Long before I was diagnosed with HIV I was invested in photojournalism. My desire to explore the world and tell tales of beauty, of horror, of injustice and of defiance drove me around the world.
The hardships of the fight against human trafficking and prostitution have always had a special fascination to me. In January 2012 I had the opportunity to go to Kathmandu, Nepal; to visit the NGO “Maiti Nepal” – to photograph their premises and the work they were doing, to observe the courageous men and women who fought against human trafficking in the region.
I went there to document the survivors of sex trafficking, regaining a foothold in their new, free lives. The lawyers and inspectors, defying death threats to press for prosecution of criminals and create awareness in society. The inspectors at the highly polluted traffic intersections and borders; rescuing children out of the grasp of their abductors.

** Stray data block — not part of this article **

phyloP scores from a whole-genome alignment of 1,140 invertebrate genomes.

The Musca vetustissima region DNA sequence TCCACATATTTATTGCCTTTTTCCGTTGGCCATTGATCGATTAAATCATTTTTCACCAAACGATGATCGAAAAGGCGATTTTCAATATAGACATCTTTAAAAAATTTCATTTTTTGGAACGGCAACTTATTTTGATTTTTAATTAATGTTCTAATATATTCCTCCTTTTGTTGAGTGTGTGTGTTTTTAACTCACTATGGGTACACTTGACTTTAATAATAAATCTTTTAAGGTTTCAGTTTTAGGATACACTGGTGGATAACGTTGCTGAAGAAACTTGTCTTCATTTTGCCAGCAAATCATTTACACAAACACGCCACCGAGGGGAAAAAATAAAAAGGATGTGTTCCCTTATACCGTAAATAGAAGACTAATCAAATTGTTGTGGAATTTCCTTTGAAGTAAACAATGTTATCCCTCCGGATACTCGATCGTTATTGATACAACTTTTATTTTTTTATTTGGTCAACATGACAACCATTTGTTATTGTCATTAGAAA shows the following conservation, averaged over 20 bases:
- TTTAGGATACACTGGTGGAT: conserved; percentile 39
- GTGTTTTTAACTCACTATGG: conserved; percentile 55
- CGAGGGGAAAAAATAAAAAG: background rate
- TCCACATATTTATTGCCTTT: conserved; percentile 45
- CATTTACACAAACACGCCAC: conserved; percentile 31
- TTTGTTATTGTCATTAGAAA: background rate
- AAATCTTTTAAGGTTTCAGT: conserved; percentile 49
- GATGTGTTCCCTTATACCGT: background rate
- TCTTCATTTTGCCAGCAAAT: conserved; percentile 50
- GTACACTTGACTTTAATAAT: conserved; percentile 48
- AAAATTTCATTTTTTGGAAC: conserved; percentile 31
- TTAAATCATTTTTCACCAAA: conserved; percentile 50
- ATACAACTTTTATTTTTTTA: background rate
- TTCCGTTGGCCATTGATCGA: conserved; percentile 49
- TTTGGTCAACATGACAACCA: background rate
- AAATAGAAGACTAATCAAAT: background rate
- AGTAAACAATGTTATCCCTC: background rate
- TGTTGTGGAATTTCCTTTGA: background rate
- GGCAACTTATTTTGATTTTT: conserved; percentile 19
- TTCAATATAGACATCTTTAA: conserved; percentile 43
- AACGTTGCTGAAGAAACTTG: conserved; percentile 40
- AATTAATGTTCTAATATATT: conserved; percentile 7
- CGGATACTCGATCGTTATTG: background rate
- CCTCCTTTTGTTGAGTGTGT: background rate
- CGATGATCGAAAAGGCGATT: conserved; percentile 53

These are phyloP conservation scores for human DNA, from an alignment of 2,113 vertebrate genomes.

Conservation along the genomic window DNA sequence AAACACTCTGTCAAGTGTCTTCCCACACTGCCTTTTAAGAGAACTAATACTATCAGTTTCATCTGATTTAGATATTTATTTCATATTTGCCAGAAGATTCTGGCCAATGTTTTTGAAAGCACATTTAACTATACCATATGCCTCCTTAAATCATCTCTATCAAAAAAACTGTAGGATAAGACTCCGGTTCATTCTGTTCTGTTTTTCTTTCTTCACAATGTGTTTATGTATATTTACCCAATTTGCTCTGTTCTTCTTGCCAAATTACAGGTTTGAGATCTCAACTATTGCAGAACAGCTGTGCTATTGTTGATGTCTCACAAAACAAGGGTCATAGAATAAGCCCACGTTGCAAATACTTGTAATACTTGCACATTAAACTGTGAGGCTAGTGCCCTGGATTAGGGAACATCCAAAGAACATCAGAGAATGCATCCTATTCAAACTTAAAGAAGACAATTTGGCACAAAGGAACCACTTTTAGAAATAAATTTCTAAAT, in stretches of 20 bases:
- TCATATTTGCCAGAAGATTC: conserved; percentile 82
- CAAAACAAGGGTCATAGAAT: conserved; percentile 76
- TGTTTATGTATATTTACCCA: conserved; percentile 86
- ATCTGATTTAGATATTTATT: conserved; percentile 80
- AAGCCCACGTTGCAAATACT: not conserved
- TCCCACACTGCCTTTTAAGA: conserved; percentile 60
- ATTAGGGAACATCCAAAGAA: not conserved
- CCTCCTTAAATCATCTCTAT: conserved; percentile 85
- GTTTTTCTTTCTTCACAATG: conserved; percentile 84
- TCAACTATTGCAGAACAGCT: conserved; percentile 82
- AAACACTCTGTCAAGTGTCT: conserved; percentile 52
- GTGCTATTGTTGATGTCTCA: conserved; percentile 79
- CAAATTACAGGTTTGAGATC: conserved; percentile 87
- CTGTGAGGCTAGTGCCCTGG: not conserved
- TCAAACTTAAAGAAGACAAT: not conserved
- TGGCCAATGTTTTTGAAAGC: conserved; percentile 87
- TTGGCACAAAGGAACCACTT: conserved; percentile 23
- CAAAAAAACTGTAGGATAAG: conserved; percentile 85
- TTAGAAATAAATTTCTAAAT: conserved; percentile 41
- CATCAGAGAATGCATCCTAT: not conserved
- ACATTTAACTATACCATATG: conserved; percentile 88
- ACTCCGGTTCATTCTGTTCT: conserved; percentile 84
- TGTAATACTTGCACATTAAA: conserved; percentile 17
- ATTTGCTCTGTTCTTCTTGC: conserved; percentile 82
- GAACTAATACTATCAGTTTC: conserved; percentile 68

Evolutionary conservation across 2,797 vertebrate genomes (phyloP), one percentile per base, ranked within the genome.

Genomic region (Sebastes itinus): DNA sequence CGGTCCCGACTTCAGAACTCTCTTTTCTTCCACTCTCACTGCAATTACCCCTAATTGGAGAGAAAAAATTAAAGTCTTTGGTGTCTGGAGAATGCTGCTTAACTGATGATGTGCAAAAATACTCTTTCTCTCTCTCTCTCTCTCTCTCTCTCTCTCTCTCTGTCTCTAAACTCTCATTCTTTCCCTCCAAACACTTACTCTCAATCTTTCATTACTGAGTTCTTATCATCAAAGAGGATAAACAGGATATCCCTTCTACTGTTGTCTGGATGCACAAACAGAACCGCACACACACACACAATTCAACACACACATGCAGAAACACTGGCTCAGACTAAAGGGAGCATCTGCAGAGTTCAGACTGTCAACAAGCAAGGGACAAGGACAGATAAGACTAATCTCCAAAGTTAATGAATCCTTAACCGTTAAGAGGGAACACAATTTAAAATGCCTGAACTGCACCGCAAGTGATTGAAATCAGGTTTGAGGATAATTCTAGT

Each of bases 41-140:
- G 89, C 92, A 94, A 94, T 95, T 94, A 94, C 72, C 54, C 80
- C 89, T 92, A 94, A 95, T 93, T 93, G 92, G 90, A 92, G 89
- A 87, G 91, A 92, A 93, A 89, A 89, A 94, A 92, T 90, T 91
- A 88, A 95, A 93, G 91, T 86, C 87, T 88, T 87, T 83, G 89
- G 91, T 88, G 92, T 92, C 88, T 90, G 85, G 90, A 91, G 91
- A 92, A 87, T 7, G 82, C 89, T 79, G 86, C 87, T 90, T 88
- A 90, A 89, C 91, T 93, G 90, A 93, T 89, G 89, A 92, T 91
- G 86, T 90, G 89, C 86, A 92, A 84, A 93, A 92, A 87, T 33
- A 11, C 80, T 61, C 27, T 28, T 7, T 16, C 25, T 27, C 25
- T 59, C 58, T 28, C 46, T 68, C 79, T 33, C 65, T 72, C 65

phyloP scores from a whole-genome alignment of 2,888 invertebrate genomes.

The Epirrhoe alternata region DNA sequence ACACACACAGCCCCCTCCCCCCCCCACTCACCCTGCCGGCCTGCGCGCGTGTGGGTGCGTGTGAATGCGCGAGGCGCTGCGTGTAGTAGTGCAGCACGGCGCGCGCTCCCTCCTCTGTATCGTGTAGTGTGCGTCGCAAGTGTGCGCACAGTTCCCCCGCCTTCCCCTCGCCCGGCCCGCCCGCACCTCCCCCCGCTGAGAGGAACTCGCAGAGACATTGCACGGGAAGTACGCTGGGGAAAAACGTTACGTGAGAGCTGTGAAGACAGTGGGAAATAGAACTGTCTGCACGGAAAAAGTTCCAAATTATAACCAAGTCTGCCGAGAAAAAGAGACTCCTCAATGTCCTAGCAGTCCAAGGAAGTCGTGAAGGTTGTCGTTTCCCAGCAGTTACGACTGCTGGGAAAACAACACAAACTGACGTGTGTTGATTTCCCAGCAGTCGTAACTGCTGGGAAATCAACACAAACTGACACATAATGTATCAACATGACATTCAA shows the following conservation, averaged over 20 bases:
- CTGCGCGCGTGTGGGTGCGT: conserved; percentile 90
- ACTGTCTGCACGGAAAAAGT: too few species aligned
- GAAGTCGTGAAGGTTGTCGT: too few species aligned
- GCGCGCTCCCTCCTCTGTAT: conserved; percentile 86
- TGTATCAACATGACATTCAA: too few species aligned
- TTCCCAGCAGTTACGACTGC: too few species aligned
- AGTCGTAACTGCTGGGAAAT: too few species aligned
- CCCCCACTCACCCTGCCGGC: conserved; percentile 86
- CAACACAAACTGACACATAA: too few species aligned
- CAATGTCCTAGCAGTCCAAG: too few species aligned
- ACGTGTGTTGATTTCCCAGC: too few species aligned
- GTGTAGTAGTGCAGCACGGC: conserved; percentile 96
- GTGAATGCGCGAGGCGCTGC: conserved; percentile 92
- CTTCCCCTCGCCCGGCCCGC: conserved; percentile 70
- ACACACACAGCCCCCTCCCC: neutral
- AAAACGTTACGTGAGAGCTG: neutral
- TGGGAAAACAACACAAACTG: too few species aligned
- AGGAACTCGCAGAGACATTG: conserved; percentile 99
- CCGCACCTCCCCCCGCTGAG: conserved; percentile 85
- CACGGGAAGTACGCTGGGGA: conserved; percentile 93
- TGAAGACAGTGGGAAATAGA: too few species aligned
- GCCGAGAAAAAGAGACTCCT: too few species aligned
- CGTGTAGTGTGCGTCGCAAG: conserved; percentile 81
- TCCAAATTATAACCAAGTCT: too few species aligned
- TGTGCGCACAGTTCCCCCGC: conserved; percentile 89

The weeks I spent in Kathmandu were an intense experience, a strain on my nerves. But witnessing the courage and strength of the Maiti Nepal community was uplifting and inspiring.
In retrospect, my future was foreshadowed in those weeks. The only portraits I was allowed to take were the unmentioned victims of forced prostitution. The ones that lived in a compound far away, suffering of the consequences that had been given to them at birth.
The children who were born with HIV.
(Maiti Nepal laid the groundwork for the story I intended to work on in 2014. Because of this trip, I went to the Rescue Foundation in Pune, India – where I was diagnosed myself. I love the way life lays its tracks to follow…)
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